MOON TREE: Pioneer Museum among select sites for special tree

Published 3:00 am Saturday, July 20, 2019

In the late afternoon of January 31, 1971, Apollo 14 launched on what was to be the United States third trip to the Moon.

Five days later, Alan Shepard and Edgar Mitchell walked on the Moon while Stuart Roosa, former U.S. Forest Server smoke jumper, orbited above in the command module. In Roosa’s personal kit were hundreds of tree seeds.

Ed Cliff, chief of the Forest Service, knew of Roosa as a smoke jumper and contacted him and asked him to take the seeds into space. The seeds selected for experiment were Loblolly Pine, Sycamore, Sweetgum, Redwood and Douglas Fir. Roosa carried about 500 seeds which stayed with him while he orbited the Moon.

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When the Apollo 14 returned to Earth, the seeds were germinated by the Forest Service and christened “Moon Trees.”

The seedlings were planted throughout the United States usually as a part of the nation’s bicentennial in 1976.

Four of those seedlings were planted in Alabama, all during 1976.

Barbara Tatom, director of the Pioneer Museum of Alabama, said it is an honor for the museum to be one of four sites in Alabama chosen for the planting of a Moon Tree.

“A sycamore was planted at Birmingham Botanical Gardens and Loblolly Pines were planted at the State Capitol in Montgomery, at Ivy Green in Tuscumbia and, of course, here at the Pioneer Museum of Alabama.”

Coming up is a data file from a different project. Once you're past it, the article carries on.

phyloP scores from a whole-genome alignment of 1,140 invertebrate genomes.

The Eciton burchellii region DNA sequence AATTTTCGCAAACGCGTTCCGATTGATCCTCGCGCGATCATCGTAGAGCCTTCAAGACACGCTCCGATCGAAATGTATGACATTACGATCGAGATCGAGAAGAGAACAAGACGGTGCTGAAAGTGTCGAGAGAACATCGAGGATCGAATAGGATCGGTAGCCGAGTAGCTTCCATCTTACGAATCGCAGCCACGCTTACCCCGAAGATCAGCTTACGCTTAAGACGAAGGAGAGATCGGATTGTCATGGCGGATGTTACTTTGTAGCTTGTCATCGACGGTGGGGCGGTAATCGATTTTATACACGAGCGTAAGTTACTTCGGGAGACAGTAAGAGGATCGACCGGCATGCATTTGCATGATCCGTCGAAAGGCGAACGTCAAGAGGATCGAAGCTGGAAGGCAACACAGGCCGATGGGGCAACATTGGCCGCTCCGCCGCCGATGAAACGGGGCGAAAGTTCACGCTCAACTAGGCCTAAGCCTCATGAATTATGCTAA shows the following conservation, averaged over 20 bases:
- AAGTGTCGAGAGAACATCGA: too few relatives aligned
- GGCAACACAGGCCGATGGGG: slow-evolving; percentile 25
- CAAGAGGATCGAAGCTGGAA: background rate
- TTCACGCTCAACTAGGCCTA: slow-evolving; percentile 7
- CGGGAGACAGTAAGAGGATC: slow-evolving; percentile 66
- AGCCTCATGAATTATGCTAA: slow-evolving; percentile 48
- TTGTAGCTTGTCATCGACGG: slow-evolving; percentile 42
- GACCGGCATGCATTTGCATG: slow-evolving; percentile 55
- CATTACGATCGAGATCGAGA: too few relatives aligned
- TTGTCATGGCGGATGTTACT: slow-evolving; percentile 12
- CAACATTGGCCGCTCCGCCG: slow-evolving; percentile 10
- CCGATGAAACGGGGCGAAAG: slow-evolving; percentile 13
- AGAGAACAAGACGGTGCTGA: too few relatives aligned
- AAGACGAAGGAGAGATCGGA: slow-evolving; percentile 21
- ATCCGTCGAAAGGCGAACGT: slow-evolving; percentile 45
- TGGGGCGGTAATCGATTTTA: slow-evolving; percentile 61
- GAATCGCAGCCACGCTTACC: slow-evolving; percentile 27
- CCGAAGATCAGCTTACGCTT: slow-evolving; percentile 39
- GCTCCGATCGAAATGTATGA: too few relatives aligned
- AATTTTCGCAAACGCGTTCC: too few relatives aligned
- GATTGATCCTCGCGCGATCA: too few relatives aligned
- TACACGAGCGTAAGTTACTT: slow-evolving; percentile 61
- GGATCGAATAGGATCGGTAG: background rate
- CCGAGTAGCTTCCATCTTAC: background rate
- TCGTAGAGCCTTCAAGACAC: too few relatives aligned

A Loblolly was planted the White House in Washington, in Washington Square in Philadelphia, at Valley Forge, in the International Forest of Friends and at various universities and NASA centers.

Moon Trees were also planted in Brazil, Switzerland and presented to the Emperor of Japan.

Tatom said those who visit the museum and know about or ask about the Moon Trees are impressed that that the Pioneer Museum of Alabama was chosen as a site for a Moon Tree. “Most of us who are old enough have memories of the first Moon landing,” Tatom said. “As a child, I sat in my home on Walnut Street here in Troy and watched Neal Armstrong walk on the Moon and, now, we are celebrating the 50th year of the Moon landing.”

Tatom said the museum’s Moon Tree is reminder of those who pioneered the United States space program and the brave men and women who have traveled into space to further the mission of the program.

“Some visitors to the museum probably walk by this very special tree without realizing its importance,” she said. “We have information about Moon Trees available in the gift shop and will be happy to share it.”

This year, especially this month, would be a great time for photos be taken at the Moon Tree during museum hours, from 9 a.m. until 5 p.m. Thursday through Saturday. Admission is charged.